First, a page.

Demand for U.S. shares among companies and individuals is diverging at a rate that may be without precedent, another sign of how crucial buybacks are in propping up the bull market as it enters its eighth year.
Standard & Poor’s 500 Index constituents are poised to repurchase as much as $165 billion of stock this quarter, approaching a record reached in 2007. The buying contrasts with rampant selling by clients of mutual and exchange-traded funds, who after pulling $40 billion since January are on pace for one of the biggest quarterly withdrawals ever.
What Bloomberg is confused by is that despite this unprecedented rally, after a brief period of inflows in 2013 and 2014, investors have been pulling money out of stocks at a record pace, leading not only Bloomberg but many others to dub the move in the market as the "most-hated rally ever."
Specifically, what Bloomberg fails to note is that as everyone else has been selling, corporations have unleashed the biggest debt-funded stock buyback spree in history, providing the natural offset to wholesale selling by virtually everyone else, and allowing the market to barely dip over the past year.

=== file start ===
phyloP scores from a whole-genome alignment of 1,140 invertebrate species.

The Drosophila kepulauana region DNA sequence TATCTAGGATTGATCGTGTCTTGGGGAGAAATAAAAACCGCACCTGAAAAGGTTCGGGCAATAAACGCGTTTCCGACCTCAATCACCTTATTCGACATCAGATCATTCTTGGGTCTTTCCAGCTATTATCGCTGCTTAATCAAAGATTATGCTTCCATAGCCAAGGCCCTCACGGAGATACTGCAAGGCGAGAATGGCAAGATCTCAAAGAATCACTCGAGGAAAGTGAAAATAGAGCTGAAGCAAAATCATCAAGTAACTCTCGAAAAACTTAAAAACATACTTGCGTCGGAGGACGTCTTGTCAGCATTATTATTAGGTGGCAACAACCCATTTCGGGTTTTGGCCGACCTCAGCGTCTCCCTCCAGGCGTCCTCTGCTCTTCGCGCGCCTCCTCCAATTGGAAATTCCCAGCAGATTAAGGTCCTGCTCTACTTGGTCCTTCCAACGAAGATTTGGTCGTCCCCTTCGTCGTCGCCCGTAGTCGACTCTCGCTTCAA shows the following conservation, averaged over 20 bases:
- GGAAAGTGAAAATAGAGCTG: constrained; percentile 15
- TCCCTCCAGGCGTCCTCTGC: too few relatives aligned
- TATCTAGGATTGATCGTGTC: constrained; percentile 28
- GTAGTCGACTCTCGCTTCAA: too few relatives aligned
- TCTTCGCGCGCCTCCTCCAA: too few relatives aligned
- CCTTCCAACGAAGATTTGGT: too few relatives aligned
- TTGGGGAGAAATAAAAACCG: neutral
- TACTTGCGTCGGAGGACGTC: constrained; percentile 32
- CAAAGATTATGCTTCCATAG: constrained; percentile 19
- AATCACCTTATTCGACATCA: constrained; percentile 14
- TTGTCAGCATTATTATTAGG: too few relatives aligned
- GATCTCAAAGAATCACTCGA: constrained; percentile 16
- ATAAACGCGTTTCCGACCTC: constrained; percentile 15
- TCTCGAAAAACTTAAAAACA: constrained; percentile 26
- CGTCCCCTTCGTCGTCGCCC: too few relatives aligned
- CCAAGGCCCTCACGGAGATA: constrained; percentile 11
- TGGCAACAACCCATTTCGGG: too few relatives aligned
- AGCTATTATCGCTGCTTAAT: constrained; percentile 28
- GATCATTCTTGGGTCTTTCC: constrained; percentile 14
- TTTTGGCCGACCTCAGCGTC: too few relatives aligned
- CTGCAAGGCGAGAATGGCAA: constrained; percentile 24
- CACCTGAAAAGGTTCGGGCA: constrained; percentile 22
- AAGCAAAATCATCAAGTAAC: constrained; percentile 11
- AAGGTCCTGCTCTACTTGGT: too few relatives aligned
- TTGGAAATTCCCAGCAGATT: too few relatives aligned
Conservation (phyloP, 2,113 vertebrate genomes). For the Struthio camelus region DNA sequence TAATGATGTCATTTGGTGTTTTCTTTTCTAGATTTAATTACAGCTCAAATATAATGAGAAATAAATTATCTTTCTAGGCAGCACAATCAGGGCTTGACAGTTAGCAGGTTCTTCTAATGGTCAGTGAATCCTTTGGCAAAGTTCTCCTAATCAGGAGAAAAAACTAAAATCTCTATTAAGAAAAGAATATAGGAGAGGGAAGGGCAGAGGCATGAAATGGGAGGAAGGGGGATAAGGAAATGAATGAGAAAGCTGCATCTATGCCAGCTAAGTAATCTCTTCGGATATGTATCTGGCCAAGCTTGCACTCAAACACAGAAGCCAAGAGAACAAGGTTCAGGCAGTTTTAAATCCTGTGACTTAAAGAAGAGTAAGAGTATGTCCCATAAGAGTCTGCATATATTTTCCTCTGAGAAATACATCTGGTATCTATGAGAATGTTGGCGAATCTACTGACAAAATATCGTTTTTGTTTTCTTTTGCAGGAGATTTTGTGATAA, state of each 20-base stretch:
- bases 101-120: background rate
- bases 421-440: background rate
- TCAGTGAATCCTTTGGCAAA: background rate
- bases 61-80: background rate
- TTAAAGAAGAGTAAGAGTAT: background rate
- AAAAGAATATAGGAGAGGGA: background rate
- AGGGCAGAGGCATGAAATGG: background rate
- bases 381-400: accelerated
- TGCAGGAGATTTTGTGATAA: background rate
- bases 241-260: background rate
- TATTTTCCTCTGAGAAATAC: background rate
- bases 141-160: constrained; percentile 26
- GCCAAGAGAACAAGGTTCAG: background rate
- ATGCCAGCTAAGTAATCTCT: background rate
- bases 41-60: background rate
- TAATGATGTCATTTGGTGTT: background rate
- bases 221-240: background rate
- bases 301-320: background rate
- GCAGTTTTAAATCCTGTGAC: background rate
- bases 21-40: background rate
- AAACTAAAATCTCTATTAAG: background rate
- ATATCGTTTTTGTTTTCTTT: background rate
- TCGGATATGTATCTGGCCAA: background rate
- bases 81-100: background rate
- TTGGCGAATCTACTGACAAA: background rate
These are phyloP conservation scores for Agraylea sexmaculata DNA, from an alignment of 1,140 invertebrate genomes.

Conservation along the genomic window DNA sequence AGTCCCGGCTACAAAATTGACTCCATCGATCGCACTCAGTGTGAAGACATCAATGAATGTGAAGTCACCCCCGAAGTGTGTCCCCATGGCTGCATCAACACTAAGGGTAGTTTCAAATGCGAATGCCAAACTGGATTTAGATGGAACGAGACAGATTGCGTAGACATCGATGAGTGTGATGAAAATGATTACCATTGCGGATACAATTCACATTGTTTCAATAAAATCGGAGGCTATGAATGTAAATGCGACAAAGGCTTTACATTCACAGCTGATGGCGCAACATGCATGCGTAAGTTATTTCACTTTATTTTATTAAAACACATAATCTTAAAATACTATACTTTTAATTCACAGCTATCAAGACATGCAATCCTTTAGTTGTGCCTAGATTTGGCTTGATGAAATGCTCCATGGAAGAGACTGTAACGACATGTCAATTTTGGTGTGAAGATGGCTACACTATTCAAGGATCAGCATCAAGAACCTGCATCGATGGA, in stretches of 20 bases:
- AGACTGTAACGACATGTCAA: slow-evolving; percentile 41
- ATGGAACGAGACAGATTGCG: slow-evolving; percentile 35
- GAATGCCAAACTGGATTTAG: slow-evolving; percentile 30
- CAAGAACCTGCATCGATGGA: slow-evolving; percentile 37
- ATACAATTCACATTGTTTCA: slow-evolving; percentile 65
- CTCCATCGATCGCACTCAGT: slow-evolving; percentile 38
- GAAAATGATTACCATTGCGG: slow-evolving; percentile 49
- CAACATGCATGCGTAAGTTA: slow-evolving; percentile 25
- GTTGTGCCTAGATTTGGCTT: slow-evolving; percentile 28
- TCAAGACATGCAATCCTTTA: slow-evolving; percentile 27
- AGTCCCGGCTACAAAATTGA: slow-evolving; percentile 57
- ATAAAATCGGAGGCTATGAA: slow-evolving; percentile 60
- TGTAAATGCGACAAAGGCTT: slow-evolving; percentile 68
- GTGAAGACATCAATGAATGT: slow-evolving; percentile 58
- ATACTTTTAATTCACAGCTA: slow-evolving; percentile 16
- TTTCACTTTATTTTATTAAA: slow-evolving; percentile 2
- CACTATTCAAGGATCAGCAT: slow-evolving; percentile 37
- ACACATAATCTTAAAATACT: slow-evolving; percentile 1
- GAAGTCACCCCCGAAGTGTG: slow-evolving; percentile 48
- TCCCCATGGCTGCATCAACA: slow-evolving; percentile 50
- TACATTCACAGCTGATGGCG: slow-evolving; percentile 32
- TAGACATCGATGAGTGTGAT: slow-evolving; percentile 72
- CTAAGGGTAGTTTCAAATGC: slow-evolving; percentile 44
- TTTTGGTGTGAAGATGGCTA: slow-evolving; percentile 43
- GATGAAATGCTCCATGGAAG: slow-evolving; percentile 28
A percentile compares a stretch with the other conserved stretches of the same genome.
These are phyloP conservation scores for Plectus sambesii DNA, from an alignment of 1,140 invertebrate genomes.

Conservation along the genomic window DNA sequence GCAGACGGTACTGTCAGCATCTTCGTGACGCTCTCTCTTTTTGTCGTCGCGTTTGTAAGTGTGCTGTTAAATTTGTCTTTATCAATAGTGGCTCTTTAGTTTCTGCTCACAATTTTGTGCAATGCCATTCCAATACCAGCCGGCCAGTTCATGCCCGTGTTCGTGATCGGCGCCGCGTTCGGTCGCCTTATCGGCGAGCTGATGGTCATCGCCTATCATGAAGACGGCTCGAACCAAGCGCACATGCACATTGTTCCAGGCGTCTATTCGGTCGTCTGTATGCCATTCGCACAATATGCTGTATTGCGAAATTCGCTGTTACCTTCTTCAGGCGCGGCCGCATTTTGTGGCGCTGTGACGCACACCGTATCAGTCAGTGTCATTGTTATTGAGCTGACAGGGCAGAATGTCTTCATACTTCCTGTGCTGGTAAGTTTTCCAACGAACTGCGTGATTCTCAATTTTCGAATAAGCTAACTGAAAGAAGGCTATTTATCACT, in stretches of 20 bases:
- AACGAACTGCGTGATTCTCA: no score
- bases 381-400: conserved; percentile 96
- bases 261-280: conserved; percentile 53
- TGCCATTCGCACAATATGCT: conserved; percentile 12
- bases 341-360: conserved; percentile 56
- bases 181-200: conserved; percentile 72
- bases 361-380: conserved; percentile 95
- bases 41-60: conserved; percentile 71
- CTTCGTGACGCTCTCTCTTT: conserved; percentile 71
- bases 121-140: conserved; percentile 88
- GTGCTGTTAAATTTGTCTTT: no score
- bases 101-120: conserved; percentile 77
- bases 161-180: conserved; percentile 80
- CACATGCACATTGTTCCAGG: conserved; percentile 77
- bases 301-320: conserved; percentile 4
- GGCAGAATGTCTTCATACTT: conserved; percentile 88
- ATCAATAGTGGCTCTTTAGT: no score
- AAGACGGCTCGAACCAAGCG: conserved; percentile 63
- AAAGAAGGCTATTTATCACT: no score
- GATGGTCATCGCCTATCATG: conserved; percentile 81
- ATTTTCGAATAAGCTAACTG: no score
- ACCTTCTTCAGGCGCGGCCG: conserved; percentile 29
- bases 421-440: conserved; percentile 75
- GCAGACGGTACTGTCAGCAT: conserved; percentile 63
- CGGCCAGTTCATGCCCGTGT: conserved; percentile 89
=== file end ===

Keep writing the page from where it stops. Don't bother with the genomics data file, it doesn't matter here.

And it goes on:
and allowing the market to barely dip over the past year.
With the economy shrinking again and prices flat, Abe has already announced he will set up a panel to consider fresh budget spending to provide the stimulus that monetary policy has struggled to achieve.
The controversy over the negative rates move, which unlike his previous eye-catching policy steps was not welcomed by Japan's stock market, comes even as Kuroda is on the verge of gaining greater control of the bank's nine-member board. Two skeptics of his stimulus program are stepping down in the coming months.